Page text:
You get what you pay for. A CPA costs more than a junior accountant who costs more than a bookkeeper for a reason. And a growing company may need all of them. The longer a deal takes to get done the greater the chance the deal dies. Many deals with solid business fundamentals are delayed and often derailed due to inadequate accounting. Accounting which does not reflect the actual operations will delay the deal indefinitely. No one lends or invests millions of dollars against poorly prepared financials. They just go look for another deal. If the accounting firm is charging you less than your cell phone bill how much expertise and care do you really think you’re getting? Too many business owners are kidding themselves thinking they’ve gotten a bargain yet are waiting months to get their accounting close done and then receive limited and incomplete reporting. There are plenty of good, quality, accounting and bookkeeping firms. They will be affordable, but they will not be dirt cheap. Talk to 2 or 3 then choose the one that communicates best.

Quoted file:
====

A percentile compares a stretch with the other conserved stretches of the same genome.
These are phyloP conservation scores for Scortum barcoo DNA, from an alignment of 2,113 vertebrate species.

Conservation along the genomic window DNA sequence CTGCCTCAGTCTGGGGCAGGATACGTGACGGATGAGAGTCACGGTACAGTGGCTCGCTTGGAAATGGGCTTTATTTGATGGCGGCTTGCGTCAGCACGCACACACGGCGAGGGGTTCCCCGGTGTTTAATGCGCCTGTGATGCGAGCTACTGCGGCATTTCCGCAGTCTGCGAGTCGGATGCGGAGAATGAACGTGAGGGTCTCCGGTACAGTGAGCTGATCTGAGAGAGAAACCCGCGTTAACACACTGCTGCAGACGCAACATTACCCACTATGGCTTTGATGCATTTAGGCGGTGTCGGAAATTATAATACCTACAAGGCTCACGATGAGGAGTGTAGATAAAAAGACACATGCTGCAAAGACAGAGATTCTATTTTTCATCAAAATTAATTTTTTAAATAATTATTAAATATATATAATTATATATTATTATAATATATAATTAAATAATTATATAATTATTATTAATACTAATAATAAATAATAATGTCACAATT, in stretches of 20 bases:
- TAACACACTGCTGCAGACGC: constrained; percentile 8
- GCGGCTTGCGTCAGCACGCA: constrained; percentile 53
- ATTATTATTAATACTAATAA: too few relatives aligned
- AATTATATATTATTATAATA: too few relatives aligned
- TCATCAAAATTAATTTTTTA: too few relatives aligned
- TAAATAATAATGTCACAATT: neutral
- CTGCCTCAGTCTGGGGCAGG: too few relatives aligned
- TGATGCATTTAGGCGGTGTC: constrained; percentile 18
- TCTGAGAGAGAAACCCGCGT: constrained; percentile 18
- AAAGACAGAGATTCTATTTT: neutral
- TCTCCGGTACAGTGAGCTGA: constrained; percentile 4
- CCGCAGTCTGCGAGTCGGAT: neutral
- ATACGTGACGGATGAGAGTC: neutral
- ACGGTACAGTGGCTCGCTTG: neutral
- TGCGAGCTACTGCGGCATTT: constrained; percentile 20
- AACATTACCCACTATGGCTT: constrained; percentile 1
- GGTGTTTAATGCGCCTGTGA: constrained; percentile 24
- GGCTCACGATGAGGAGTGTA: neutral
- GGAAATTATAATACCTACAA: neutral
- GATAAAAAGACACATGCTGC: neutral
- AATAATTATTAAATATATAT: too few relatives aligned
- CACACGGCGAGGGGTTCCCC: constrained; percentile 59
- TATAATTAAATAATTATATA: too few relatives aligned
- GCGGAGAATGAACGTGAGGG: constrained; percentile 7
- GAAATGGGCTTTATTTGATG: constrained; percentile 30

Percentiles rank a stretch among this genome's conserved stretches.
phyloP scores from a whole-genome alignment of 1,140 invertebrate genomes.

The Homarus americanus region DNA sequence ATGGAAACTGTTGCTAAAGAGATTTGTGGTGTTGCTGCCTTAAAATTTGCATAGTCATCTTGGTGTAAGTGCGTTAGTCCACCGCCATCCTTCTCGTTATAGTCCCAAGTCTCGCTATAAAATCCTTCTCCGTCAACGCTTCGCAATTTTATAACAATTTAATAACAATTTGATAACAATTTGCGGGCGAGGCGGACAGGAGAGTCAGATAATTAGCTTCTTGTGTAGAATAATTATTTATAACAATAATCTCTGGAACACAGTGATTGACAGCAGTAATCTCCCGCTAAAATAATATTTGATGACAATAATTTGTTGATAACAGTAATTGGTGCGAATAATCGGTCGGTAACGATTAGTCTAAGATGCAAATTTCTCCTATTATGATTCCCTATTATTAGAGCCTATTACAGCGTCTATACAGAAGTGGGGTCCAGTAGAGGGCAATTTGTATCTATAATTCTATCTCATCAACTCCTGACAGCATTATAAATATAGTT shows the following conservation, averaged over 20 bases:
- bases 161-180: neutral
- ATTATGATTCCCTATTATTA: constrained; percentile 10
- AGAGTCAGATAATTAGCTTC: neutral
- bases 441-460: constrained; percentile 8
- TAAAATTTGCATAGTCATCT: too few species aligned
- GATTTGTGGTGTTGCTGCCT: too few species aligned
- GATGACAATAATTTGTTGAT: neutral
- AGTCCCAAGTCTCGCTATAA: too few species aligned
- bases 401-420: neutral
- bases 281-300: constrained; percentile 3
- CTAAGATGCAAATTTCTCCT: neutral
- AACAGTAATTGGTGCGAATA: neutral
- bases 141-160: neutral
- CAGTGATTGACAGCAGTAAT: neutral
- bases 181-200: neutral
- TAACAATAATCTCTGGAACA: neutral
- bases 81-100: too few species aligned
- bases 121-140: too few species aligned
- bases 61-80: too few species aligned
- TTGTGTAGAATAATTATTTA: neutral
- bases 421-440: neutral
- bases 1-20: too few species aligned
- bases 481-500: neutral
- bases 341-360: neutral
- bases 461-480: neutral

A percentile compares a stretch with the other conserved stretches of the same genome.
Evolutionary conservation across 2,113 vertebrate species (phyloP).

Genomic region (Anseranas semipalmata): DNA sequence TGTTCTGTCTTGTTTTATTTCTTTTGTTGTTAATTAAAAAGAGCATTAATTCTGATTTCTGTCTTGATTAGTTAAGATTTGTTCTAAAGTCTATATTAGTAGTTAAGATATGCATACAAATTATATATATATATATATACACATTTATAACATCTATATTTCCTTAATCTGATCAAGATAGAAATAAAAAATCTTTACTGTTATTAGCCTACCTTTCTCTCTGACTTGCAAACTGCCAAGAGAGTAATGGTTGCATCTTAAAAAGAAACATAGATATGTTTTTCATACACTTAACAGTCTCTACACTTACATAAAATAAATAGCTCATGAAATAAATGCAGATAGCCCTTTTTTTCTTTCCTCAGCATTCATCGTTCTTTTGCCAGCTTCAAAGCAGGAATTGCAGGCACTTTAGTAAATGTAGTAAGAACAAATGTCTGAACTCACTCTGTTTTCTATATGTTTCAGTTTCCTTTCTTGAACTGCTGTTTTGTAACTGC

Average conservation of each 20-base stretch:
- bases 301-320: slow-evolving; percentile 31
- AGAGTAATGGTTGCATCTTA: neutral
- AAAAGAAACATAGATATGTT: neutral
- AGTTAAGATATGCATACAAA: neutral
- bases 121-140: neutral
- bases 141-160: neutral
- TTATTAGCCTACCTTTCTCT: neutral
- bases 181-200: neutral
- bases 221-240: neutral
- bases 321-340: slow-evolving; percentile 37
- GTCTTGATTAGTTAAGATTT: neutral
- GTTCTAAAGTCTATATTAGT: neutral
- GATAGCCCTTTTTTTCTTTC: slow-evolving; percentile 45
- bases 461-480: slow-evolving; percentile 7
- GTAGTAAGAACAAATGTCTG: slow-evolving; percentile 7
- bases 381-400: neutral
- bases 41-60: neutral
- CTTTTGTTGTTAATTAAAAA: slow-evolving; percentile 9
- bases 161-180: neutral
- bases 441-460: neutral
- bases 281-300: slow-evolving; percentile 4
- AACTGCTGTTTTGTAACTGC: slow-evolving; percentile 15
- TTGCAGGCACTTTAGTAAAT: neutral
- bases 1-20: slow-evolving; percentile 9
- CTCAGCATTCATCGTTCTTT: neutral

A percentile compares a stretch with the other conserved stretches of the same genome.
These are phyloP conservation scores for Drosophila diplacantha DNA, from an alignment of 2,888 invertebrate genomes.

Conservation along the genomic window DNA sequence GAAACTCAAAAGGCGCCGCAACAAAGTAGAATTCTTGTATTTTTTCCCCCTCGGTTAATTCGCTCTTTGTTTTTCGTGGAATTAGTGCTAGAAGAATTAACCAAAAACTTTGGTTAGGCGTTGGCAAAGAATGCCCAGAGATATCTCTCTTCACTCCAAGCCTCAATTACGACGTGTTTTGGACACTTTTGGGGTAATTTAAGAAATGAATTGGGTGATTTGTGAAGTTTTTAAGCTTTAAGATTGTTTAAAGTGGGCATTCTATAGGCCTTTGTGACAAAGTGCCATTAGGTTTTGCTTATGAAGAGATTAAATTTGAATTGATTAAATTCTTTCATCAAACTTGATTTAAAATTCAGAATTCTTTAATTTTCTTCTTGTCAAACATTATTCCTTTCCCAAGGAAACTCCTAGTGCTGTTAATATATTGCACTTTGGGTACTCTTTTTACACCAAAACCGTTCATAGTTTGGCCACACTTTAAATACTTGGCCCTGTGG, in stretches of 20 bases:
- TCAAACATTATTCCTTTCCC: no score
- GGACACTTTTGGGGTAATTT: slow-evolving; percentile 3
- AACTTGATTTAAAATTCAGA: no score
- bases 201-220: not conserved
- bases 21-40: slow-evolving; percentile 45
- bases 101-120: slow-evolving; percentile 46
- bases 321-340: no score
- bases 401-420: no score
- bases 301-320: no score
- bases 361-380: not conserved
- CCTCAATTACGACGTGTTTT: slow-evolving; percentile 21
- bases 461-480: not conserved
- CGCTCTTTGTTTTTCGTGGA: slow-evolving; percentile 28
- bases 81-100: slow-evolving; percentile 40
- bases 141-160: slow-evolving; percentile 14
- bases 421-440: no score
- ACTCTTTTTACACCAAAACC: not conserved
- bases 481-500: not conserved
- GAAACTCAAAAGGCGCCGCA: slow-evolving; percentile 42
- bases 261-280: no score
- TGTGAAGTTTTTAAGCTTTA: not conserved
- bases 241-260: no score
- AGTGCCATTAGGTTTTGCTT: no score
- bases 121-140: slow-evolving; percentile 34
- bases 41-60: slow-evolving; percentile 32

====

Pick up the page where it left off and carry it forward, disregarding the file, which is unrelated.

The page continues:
These companies also often face uncertain situations where a permanent position (M&A Director, CFO, COO) is not yet defined or not the right decision at this point in the growth cycle. Strategic short-term talent or outside leadership advisory also often makes a lot of sense when it is event driven, i.e. when the leaders are focusing on urgent, unexpected projects or unbalanced workloads, and should be taken advantage of as they often more than pay for themselves. Additionally they send an important signal that the shareholders are serious about doing a good deal and have the fundamental professional help to manage the process with private equity and others from the investment community.


Best regards,

Andrew

Middle Market Advisory LLC

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Dallas, TX 75240